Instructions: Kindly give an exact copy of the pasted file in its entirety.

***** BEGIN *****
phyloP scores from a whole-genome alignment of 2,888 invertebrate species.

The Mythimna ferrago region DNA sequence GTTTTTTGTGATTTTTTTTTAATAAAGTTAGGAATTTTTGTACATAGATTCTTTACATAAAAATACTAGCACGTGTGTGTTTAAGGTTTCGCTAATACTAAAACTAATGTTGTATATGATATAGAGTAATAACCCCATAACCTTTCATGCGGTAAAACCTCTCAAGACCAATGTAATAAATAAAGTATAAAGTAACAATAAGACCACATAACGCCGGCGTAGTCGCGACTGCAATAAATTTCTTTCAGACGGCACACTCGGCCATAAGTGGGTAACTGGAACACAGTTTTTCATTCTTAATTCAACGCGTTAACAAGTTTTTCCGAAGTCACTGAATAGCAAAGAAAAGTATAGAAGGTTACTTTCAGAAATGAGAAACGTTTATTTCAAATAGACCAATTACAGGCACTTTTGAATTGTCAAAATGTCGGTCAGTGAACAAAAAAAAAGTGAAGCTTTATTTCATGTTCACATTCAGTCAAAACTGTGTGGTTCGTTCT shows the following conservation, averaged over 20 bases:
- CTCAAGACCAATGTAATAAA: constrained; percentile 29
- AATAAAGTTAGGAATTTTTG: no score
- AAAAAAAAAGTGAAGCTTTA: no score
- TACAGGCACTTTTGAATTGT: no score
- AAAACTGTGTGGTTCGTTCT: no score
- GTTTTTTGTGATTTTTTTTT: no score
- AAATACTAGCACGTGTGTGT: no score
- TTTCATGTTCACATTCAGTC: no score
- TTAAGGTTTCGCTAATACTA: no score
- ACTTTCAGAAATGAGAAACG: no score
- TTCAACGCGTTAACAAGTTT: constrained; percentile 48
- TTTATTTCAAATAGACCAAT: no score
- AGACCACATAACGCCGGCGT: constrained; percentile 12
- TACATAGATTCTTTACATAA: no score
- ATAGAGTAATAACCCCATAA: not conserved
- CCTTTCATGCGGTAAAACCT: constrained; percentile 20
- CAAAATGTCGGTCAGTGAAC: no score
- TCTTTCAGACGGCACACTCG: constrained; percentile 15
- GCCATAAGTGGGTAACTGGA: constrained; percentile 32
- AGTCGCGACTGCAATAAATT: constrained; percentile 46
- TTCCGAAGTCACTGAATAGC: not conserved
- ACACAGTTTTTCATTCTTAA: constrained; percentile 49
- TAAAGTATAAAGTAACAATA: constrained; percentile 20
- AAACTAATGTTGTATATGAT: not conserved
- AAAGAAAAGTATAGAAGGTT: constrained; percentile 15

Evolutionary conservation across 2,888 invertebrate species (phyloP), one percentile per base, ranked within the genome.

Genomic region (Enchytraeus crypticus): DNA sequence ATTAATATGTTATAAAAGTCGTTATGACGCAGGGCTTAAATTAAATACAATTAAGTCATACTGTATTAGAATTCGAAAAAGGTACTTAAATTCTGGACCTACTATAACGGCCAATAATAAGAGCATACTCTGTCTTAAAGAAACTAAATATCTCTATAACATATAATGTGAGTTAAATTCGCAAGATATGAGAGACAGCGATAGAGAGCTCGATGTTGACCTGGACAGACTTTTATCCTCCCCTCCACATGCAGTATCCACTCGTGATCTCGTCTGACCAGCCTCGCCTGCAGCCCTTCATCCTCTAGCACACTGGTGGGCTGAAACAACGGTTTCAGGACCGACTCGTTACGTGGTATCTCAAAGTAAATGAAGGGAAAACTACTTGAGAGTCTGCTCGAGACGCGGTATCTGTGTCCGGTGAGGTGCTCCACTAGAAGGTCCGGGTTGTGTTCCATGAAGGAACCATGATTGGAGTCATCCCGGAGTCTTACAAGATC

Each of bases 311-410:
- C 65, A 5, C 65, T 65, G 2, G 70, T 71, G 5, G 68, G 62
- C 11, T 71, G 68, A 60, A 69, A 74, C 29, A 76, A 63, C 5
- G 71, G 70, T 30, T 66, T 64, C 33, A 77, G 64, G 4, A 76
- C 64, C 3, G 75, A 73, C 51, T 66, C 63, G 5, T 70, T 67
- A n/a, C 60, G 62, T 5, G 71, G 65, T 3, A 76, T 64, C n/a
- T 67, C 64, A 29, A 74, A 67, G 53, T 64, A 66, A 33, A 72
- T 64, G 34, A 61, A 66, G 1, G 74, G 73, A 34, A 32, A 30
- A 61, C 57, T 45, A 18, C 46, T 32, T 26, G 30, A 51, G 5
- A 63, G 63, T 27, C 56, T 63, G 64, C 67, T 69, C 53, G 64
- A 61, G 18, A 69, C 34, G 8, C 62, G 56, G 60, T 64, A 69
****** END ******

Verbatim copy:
phyloP scores from a whole-genome alignment of 2,888 invertebrate species.

The Mythimna ferrago region DNA sequence GTTTTTTGTGATTTTTTTTTAATAAAGTTAGGAATTTTTGTACATAGATTCTTTACATAAAAATACTAGCACGTGTGTGTTTAAGGTTTCGCTAATACTAAAACTAATGTTGTATATGATATAGAGTAATAACCCCATAACCTTTCATGCGGTAAAACCTCTCAAGACCAATGTAATAAATAAAGTATAAAGTAACAATAAGACCACATAACGCCGGCGTAGTCGCGACTGCAATAAATTTCTTTCAGACGGCACACTCGGCCATAAGTGGGTAACTGGAACACAGTTTTTCATTCTTAATTCAACGCGTTAACAAGTTTTTCCGAAGTCACTGAATAGCAAAGAAAAGTATAGAAGGTTACTTTCAGAAATGAGAAACGTTTATTTCAAATAGACCAATTACAGGCACTTTTGAATTGTCAAAATGTCGGTCAGTGAACAAAAAAAAAGTGAAGCTTTATTTCATGTTCACATTCAGTCAAAACTGTGTGGTTCGTTCT shows the following conservation, averaged over 20 bases:
- CTCAAGACCAATGTAATAAA: constrained; percentile 29
- AATAAAGTTAGGAATTTTTG: no score
- AAAAAAAAAGTGAAGCTTTA: no score
- TACAGGCACTTTTGAATTGT: no score
- AAAACTGTGTGGTTCGTTCT: no score
- GTTTTTTGTGATTTTTTTTT: no score
- AAATACTAGCACGTGTGTGT: no score
- TTTCATGTTCACATTCAGTC: no score
- TTAAGGTTTCGCTAATACTA: no score
- ACTTTCAGAAATGAGAAACG: no score
- TTCAACGCGTTAACAAGTTT: constrained; percentile 48
- TTTATTTCAAATAGACCAAT: no score
- AGACCACATAACGCCGGCGT: constrained; percentile 12
- TACATAGATTCTTTACATAA: no score
- ATAGAGTAATAACCCCATAA: not conserved
- CCTTTCATGCGGTAAAACCT: constrained; percentile 20
- CAAAATGTCGGTCAGTGAAC: no score
- TCTTTCAGACGGCACACTCG: constrained; percentile 15
- GCCATAAGTGGGTAACTGGA: constrained; percentile 32
- AGTCGCGACTGCAATAAATT: constrained; percentile 46
- TTCCGAAGTCACTGAATAGC: not conserved
- ACACAGTTTTTCATTCTTAA: constrained; percentile 49
- TAAAGTATAAAGTAACAATA: constrained; percentile 20
- AAACTAATGTTGTATATGAT: not conserved
- AAAGAAAAGTATAGAAGGTT: constrained; percentile 15

Evolutionary conservation across 2,888 invertebrate species (phyloP), one percentile per base, ranked within the genome.

Genomic region (Enchytraeus crypticus): DNA sequence ATTAATATGTTATAAAAGTCGTTATGACGCAGGGCTTAAATTAAATACAATTAAGTCATACTGTATTAGAATTCGAAAAAGGTACTTAAATTCTGGACCTACTATAACGGCCAATAATAAGAGCATACTCTGTCTTAAAGAAACTAAATATCTCTATAACATATAATGTGAGTTAAATTCGCAAGATATGAGAGACAGCGATAGAGAGCTCGATGTTGACCTGGACAGACTTTTATCCTCCCCTCCACATGCAGTATCCACTCGTGATCTCGTCTGACCAGCCTCGCCTGCAGCCCTTCATCCTCTAGCACACTGGTGGGCTGAAACAACGGTTTCAGGACCGACTCGTTACGTGGTATCTCAAAGTAAATGAAGGGAAAACTACTTGAGAGTCTGCTCGAGACGCGGTATCTGTGTCCGGTGAGGTGCTCCACTAGAAGGTCCGGGTTGTGTTCCATGAAGGAACCATGATTGGAGTCATCCCGGAGTCTTACAAGATC

Each of bases 311-410:
- C 65, A 5, C 65, T 65, G 2, G 70, T 71, G 5, G 68, G 62
- C 11, T 71, G 68, A 60, A 69, A 74, C 29, A 76, A 63, C 5
- G 71, G 70, T 30, T 66, T 64, C 33, A 77, G 64, G 4, A 76
- C 64, C 3, G 75, A 73, C 51, T 66, C 63, G 5, T 70, T 67
- A n/a, C 60, G 62, T 5, G 71, G 65, T 3, A 76, T 64, C n/a
- T 67, C 64, A 29, A 74, A 67, G 53, T 64, A 66, A 33, A 72
- T 64, G 34, A 61, A 66, G 1, G 74, G 73, A 34, A 32, A 30
- A 61, C 57, T 45, A 18, C 46, T 32, T 26, G 30, A 51, G 5
- A 63, G 63, T 27, C 56, T 63, G 64, C 67, T 69, C 53, G 64
- A 61, G 18, A 69, C 34, G 8, C 62, G 56, G 60, T 64, A 69